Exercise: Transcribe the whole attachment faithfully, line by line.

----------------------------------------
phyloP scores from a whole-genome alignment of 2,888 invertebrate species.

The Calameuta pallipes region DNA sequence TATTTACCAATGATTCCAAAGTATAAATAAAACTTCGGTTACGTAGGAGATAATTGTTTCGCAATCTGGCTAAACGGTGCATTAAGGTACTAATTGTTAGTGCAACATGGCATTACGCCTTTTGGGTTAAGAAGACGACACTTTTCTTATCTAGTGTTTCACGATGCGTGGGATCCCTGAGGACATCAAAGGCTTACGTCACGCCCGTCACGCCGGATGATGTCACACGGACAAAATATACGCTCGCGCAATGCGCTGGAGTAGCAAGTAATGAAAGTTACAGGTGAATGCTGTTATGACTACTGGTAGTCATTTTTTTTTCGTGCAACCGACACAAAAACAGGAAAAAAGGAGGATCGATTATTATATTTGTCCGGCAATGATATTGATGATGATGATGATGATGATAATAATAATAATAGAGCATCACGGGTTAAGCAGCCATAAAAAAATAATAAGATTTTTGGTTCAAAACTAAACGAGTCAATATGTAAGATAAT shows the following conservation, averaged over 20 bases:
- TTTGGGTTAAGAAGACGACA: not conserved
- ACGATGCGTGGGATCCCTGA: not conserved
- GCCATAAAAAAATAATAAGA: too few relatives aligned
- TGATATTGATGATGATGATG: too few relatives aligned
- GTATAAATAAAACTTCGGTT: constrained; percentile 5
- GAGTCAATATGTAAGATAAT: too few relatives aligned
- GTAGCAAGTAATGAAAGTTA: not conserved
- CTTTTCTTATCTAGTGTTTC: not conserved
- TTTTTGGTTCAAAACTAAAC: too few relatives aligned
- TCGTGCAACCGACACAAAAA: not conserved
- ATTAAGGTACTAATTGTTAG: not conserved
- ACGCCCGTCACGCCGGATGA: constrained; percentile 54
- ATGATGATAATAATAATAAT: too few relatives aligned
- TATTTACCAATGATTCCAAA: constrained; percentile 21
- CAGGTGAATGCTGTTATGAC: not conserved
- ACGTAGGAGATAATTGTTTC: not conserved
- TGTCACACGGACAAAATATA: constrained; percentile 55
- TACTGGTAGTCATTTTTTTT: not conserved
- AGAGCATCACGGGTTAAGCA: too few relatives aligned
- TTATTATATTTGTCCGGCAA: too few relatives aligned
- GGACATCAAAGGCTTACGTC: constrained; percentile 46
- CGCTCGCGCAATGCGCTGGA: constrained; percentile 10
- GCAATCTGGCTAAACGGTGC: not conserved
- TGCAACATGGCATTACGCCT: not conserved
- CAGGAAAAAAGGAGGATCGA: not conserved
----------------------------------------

phyloP scores from a whole-genome alignment of 2,888 invertebrate species.

The Calameuta pallipes region DNA sequence TATTTACCAATGATTCCAAAGTATAAATAAAACTTCGGTTACGTAGGAGATAATTGTTTCGCAATCTGGCTAAACGGTGCATTAAGGTACTAATTGTTAGTGCAACATGGCATTACGCCTTTTGGGTTAAGAAGACGACACTTTTCTTATCTAGTGTTTCACGATGCGTGGGATCCCTGAGGACATCAAAGGCTTACGTCACGCCCGTCACGCCGGATGATGTCACACGGACAAAATATACGCTCGCGCAATGCGCTGGAGTAGCAAGTAATGAAAGTTACAGGTGAATGCTGTTATGACTACTGGTAGTCATTTTTTTTTCGTGCAACCGACACAAAAACAGGAAAAAAGGAGGATCGATTATTATATTTGTCCGGCAATGATATTGATGATGATGATGATGATGATAATAATAATAATAGAGCATCACGGGTTAAGCAGCCATAAAAAAATAATAAGATTTTTGGTTCAAAACTAAACGAGTCAATATGTAAGATAAT shows the following conservation, averaged over 20 bases:
- TTTGGGTTAAGAAGACGACA: not conserved
- ACGATGCGTGGGATCCCTGA: not conserved
- GCCATAAAAAAATAATAAGA: too few relatives aligned
- TGATATTGATGATGATGATG: too few relatives aligned
- GTATAAATAAAACTTCGGTT: constrained; percentile 5
- GAGTCAATATGTAAGATAAT: too few relatives aligned
- GTAGCAAGTAATGAAAGTTA: not conserved
- CTTTTCTTATCTAGTGTTTC: not conserved
- TTTTTGGTTCAAAACTAAAC: too few relatives aligned
- TCGTGCAACCGACACAAAAA: not conserved
- ATTAAGGTACTAATTGTTAG: not conserved
- ACGCCCGTCACGCCGGATGA: constrained; percentile 54
- ATGATGATAATAATAATAAT: too few relatives aligned
- TATTTACCAATGATTCCAAA: constrained; percentile 21
- CAGGTGAATGCTGTTATGAC: not conserved
- ACGTAGGAGATAATTGTTTC: not conserved
- TGTCACACGGACAAAATATA: constrained; percentile 55
- TACTGGTAGTCATTTTTTTT: not conserved
- AGAGCATCACGGGTTAAGCA: too few relatives aligned
- TTATTATATTTGTCCGGCAA: too few relatives aligned
- GGACATCAAAGGCTTACGTC: constrained; percentile 46
- CGCTCGCGCAATGCGCTGGA: constrained; percentile 10
- GCAATCTGGCTAAACGGTGC: not conserved
- TGCAACATGGCATTACGCCT: not conserved
- CAGGAAAAAAGGAGGATCGA: not conserved